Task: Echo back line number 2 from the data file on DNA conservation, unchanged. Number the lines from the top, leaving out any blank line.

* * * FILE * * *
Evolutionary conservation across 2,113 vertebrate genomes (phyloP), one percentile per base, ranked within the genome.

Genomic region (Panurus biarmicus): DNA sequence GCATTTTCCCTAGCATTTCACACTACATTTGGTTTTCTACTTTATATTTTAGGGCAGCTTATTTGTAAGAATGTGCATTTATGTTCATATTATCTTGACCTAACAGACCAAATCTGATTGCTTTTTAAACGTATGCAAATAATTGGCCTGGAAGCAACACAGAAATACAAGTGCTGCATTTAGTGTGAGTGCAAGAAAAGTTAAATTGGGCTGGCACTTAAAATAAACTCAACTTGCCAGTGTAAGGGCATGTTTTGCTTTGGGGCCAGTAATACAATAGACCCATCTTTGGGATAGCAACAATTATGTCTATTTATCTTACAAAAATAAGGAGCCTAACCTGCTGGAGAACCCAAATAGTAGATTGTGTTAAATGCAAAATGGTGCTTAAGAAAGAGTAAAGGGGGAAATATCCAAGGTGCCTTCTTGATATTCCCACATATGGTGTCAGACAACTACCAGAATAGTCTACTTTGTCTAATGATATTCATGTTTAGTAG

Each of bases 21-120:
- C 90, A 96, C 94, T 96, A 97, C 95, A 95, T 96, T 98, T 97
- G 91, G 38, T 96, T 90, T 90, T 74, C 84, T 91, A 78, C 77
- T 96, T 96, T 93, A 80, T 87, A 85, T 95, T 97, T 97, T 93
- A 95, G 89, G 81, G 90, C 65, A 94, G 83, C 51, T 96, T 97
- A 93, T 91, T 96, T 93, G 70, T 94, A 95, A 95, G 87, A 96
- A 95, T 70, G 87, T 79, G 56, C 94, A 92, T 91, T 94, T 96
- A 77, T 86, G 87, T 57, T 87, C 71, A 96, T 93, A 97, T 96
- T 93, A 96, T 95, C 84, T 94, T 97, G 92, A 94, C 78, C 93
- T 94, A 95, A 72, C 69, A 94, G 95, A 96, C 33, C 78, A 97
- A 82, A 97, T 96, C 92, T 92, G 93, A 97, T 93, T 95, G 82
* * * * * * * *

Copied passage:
Genomic region (Panurus biarmicus): DNA sequence GCATTTTCCCTAGCATTTCACACTACATTTGGTTTTCTACTTTATATTTTAGGGCAGCTTATTTGTAAGAATGTGCATTTATGTTCATATTATCTTGACCTAACAGACCAAATCTGATTGCTTTTTAAACGTATGCAAATAATTGGCCTGGAAGCAACACAGAAATACAAGTGCTGCATTTAGTGTGAGTGCAAGAAAAGTTAAATTGGGCTGGCACTTAAAATAAACTCAACTTGCCAGTGTAAGGGCATGTTTTGCTTTGGGGCCAGTAATACAATAGACCCATCTTTGGGATAGCAACAATTATGTCTATTTATCTTACAAAAATAAGGAGCCTAACCTGCTGGAGAACCCAAATAGTAGATTGTGTTAAATGCAAAATGGTGCTTAAGAAAGAGTAAAGGGGGAAATATCCAAGGTGCCTTCTTGATATTCCCACATATGGTGTCAGACAACTACCAGAATAGTCTACTTTGTCTAATGATATTCATGTTTAGTAG